Fatal wreck on Fremont Pass snarls traffic near Copper Mountain
A two-vehicle accident on Fremont Pass along State Highway 91 between Leadville and Copper Mountain Resort on Tuesday morning, Feb. 2, took one life and left another suffering serious injuries.
Two men, Eduardo Baltazar Benitez, 23, and Jose L. Perez-Hernandez, 26, both of Leadville, were heading north when Benitez lost control of a 2001 Volkswagen Jetta and skidded on the icy road into the southbound lane of Highway 91, according to Colorado State Patrol (CSP) trooper Nate Reid. The Jetta spun sideways at about 7:10 a.m. when a 2015 Ford F-150 driven by 41-year-old Heather Rath of Alma struck the passenger side of the car.
A call came into emergency services shortly thereafter, with both the CSP and the local sheriff’s office responding. Perez-Hernandez, the passenger, died from his injuries at the scene of the crash. Benitez was immediately transported by ambulance to St. Anthony Summit Medical Center in Frisco, arriving at approximately 8 a.m. before being transferred by ambulance to St. Anthony Hospital in Lakewood in stable condition at 8:30 a.m. for a higher level of treatment.
Meanwhile Rath complained of minor injuries but was not dispatched to the hospital. No charges have been filed yet, though driving too fast for the conditions is being investigated. Neither drugs nor alcohol are suspected in the accident.
The crash led to a closure of the southbound lane impacting commuters with alternating traffic in the single northbound lane starting a little before 9 a.m. Fremont Pass was not fully reopened again until 11:15 a.m. after the accident was cleared from the roadway.
Chain laws were in effect for commercial vehicles on Fremont Pass on Monday, Feb. 1 but had been lifted by the time of the crash. Snow and ice were still present on the stretch of Highway 91 after the area received a dumping of snow from the most recent storm.
The fatal car accident — the second within the community in just 11 days following the death of 26-year-old Blue River resident Chelsea Gold on Saturday, Jan. 23 on Highway 9 just south of Breckenridge — is a reminder to be safe and stay alert while driving. That’s particularly true in the adverse conditions that often arise in the winter, said Summit County Sheriff John Minor.
“This time of year, with slick roads, we’re going to be running from call to call to call, especially with the weather we’ve been having recently,” he said. “Obviously slow down, don’t tailgate and, if someone spins out, leave yourself an out, which is adequate spacing. We do enforce traffic laws, and, if you’re seen doing these things, you’re probably going to get a ticket.”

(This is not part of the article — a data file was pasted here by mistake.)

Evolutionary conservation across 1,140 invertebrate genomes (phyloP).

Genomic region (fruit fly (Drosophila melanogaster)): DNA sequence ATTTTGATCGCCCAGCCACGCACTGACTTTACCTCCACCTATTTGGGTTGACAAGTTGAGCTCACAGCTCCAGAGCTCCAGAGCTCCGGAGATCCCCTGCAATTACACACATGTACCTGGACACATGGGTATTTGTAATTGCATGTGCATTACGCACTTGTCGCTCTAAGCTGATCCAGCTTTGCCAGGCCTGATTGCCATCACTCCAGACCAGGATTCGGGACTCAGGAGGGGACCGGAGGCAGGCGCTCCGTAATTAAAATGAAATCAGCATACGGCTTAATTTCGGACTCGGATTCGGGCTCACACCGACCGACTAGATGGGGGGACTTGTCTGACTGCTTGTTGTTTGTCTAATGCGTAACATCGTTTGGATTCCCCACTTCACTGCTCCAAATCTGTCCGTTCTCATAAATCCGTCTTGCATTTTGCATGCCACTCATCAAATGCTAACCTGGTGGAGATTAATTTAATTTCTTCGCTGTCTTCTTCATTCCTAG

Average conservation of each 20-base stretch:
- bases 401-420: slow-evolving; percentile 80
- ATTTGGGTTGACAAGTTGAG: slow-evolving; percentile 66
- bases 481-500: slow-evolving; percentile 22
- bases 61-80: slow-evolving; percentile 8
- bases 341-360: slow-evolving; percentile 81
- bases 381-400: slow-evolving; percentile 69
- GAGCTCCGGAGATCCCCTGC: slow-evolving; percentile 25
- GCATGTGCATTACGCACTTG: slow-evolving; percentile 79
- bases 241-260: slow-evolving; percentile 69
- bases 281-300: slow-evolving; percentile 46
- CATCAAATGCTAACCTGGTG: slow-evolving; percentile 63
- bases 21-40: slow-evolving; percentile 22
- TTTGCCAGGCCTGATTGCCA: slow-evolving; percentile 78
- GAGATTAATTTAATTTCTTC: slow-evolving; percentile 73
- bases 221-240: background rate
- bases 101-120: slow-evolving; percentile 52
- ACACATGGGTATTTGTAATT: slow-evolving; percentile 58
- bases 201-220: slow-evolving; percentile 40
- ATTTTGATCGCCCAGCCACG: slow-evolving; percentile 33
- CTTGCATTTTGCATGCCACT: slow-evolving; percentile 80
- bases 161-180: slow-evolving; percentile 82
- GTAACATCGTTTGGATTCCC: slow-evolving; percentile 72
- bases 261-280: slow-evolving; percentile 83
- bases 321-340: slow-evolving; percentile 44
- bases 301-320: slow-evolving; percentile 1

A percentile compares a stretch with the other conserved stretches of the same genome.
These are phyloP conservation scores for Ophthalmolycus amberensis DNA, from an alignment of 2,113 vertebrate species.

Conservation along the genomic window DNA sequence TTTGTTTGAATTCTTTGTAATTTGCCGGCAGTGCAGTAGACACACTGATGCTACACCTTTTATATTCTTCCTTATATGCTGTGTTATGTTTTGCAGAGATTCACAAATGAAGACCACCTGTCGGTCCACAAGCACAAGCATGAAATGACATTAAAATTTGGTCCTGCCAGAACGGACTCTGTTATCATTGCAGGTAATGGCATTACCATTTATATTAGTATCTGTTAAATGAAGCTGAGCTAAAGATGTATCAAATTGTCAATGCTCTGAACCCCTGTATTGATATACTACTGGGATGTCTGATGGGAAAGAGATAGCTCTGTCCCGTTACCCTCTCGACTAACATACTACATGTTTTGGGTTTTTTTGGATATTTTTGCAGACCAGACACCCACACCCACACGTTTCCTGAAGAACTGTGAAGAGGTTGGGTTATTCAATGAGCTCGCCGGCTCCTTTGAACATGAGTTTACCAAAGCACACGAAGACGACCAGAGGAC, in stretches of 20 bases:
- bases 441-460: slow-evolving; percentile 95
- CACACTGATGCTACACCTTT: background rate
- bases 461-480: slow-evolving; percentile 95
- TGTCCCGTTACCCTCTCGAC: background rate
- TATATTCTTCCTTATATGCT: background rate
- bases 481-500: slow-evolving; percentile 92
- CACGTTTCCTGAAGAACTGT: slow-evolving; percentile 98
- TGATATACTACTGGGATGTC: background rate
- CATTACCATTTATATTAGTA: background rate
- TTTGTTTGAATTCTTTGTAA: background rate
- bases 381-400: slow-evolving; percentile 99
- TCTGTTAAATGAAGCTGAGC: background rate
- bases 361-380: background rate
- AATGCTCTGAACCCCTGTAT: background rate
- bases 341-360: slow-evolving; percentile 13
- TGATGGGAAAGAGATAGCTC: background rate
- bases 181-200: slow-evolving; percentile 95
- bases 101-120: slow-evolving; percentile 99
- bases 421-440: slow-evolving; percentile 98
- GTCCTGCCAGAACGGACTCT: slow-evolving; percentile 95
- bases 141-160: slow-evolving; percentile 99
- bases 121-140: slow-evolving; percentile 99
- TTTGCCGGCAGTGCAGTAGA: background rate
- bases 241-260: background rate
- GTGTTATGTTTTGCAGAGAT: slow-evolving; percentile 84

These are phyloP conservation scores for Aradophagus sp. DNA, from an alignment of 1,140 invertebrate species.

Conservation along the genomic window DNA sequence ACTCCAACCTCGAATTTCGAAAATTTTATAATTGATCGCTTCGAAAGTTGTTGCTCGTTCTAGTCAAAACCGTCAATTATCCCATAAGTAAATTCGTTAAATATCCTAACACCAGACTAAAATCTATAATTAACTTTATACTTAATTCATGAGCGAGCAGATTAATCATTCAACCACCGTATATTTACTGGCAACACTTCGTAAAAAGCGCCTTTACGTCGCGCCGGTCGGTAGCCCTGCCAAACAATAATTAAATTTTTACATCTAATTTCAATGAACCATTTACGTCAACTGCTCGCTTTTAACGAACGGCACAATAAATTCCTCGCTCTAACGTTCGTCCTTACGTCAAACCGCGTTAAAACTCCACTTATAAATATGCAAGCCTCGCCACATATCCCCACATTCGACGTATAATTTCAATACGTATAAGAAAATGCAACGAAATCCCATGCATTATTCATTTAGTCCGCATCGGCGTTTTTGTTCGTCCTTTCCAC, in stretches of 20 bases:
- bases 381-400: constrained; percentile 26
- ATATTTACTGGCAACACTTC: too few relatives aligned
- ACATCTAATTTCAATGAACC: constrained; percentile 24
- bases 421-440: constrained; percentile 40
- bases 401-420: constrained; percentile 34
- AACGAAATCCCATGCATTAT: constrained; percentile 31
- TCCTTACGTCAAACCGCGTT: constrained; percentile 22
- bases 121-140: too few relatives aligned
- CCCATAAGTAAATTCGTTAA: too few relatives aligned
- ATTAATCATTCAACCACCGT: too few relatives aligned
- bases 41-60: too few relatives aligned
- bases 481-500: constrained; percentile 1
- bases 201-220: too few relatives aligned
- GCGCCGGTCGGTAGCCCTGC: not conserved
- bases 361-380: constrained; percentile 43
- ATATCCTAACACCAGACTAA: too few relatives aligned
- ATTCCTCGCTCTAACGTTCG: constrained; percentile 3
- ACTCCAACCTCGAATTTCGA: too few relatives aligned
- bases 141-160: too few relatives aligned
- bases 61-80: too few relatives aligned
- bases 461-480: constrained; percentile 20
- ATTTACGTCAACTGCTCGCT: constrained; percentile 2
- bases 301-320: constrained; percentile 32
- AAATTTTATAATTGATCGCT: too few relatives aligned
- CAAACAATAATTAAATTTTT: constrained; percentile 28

Sheriff Minor was even directly affected by the recent unfavorable road conditions. His wife was involved in a collision on Swan Mountain Road on Friday, Jan. 29, when another driver coming the opposite direction was traveling too fast for the circumstances, spun out and hit her Hyundai Santa Fe head on. She walked away with only bumps and bruises, and the other motorist was also unhurt, though received a citation.
“I’ve never seen so many airbags,” said Minor, “I had no idea cars had so many. We’re just dealing with a wrecked car, which is frustrating, but it could have been a lot worse. Thank goodness.”
The Summit School District is also quite aware of the ever-changing weather and challenges snow, ice and limited visibility create. So far this year, though, the district has only had to cancel after-school activities a couple times and had one delayed start, but no snow days.
“There are days it’s still snowing, and road conditions are not dry,” said Julie McCluskie, director of communications for the district. “Student and staff safety are the highest priority; we want to make the best decision about students reporting to school, but we do live in a community that has a lot of winter.”
The district looks at a number of factors when considering calling school, including the present and approaching weather, road conditions at around 5 a.m. and closures from state organizations such as the Department of Transportation, on top of forecasts according to the National Weather Service’s website. While it is possible school could be canceled the night before, more often the decision is made by a number of district employees the day of.
“We have told parents and staff if they feel it is unsafe for them to drive due to the conditions, then make that decision for yourself,” added McCluskie. “We do have responsibility to provide education, but nothing is more important than staying safe, and we’d certainly call school if the conditions were bad, the buses couldn’t drive, the students couldn’t drive and there was feet of snow out there.”
With plenty of snowfall likely still to come this winter, officials say staying observant and attentive while driving throughout the mountain region remains the best defense to dangerous weather and conditions.
“Slow it down, and do not tailgate,” reiterated Minor. “If citizens and guests followed those guidelines, we’d see a dramatic reduction of accidents. Make sure your vehicle is in good working condition, with good tires and just be smart.”
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